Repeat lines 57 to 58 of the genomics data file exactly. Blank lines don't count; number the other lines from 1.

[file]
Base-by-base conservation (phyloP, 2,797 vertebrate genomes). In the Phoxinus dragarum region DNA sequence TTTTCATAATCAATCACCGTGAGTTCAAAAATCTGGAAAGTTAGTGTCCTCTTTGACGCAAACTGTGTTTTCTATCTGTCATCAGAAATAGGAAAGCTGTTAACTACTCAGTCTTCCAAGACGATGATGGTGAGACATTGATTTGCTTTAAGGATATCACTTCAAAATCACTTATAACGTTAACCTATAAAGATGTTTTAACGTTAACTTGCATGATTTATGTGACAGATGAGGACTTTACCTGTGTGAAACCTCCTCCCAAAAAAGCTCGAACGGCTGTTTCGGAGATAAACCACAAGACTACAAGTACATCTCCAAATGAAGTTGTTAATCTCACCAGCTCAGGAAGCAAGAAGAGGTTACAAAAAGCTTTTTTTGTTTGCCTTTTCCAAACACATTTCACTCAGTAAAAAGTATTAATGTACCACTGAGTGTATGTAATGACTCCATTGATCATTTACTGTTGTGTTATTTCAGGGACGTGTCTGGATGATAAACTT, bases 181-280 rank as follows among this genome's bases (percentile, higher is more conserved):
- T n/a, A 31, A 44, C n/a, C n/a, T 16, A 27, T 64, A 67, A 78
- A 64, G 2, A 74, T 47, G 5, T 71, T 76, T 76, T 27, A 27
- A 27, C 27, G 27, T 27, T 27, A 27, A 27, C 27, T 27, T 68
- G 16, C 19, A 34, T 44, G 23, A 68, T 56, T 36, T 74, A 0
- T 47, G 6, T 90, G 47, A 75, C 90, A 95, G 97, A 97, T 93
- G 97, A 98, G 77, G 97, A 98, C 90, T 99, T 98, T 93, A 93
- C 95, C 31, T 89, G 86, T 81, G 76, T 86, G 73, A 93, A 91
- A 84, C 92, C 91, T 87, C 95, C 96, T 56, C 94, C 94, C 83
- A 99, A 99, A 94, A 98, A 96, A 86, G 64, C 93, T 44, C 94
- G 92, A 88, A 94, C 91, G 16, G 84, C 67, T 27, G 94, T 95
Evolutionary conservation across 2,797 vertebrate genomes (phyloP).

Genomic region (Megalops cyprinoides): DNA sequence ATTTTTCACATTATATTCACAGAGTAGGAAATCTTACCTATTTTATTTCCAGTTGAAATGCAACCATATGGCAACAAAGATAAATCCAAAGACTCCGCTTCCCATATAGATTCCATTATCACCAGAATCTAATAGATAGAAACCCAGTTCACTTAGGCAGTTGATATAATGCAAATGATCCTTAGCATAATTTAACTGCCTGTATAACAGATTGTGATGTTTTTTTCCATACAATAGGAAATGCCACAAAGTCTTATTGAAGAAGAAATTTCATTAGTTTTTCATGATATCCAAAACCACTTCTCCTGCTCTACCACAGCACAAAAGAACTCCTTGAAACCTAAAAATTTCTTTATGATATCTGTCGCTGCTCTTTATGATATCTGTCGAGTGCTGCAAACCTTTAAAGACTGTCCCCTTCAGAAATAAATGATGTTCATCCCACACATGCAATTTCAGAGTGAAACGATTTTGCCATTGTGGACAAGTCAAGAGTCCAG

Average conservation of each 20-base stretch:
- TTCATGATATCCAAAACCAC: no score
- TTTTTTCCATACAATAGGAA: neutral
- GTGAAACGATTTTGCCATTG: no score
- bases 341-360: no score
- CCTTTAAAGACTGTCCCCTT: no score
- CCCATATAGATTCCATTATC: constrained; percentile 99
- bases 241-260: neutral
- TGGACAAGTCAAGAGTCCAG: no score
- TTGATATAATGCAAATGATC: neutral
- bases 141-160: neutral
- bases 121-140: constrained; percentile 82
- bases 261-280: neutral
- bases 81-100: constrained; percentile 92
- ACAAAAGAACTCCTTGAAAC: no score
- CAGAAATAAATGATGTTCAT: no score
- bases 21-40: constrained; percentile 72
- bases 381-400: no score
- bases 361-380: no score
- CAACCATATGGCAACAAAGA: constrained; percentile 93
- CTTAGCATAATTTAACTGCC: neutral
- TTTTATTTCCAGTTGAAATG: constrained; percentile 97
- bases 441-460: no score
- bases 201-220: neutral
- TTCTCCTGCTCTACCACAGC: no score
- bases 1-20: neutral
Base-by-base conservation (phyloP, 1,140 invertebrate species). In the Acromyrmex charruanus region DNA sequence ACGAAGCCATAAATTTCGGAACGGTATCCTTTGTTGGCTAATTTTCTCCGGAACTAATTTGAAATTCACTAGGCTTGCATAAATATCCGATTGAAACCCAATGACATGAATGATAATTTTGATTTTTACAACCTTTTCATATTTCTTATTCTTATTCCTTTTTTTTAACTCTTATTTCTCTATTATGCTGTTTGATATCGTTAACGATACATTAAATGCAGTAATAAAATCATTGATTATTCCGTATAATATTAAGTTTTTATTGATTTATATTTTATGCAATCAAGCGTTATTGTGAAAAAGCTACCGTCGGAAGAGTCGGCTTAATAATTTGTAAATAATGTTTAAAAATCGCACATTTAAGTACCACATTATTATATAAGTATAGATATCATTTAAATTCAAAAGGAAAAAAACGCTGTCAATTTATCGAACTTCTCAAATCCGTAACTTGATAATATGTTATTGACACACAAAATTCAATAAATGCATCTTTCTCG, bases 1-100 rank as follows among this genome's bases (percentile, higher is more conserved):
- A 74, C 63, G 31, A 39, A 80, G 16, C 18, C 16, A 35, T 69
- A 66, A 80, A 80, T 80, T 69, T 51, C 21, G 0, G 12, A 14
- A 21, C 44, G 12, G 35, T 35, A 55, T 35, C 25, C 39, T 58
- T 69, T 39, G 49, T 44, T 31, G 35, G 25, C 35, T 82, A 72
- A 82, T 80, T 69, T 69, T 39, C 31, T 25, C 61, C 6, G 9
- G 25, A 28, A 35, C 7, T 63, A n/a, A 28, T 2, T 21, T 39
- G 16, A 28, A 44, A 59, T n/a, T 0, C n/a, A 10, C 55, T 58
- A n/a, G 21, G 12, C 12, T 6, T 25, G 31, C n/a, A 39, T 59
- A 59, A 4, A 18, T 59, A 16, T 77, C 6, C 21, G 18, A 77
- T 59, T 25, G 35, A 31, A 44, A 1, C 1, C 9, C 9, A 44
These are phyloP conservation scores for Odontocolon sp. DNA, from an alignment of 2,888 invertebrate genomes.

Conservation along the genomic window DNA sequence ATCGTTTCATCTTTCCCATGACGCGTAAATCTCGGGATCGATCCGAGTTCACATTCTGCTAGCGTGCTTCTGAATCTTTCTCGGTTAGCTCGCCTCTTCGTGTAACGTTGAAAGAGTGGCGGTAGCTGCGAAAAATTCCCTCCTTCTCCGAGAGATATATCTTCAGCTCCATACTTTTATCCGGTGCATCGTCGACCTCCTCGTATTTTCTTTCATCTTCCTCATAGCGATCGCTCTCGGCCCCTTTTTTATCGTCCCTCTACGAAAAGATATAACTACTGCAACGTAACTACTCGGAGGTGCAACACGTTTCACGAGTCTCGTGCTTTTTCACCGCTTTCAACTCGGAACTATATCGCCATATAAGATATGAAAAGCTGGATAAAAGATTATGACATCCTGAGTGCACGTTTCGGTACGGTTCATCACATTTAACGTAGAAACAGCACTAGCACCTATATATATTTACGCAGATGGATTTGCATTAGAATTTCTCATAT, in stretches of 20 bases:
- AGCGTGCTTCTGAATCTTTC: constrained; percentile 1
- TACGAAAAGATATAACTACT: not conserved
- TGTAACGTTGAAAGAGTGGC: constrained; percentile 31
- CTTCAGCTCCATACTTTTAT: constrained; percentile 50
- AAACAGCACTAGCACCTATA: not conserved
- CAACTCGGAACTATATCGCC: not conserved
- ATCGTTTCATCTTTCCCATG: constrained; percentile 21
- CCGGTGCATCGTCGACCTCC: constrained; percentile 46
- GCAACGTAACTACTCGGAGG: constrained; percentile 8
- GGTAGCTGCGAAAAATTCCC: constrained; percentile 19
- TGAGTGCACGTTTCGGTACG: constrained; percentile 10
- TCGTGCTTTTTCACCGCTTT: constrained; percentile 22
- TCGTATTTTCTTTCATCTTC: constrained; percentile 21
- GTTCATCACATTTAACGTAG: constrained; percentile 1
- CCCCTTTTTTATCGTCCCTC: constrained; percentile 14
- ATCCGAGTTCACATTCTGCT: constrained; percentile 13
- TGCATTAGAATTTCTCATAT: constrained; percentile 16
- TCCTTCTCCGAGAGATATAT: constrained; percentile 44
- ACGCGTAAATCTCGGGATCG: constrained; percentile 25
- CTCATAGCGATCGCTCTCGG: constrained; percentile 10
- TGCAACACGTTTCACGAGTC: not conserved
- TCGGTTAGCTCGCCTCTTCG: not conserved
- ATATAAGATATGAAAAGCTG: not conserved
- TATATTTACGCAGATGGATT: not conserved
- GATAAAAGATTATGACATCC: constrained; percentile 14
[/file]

- AAACAGCACTAGCACCTATA: not conserved
- CAACTCGGAACTATATCGCC: not conserved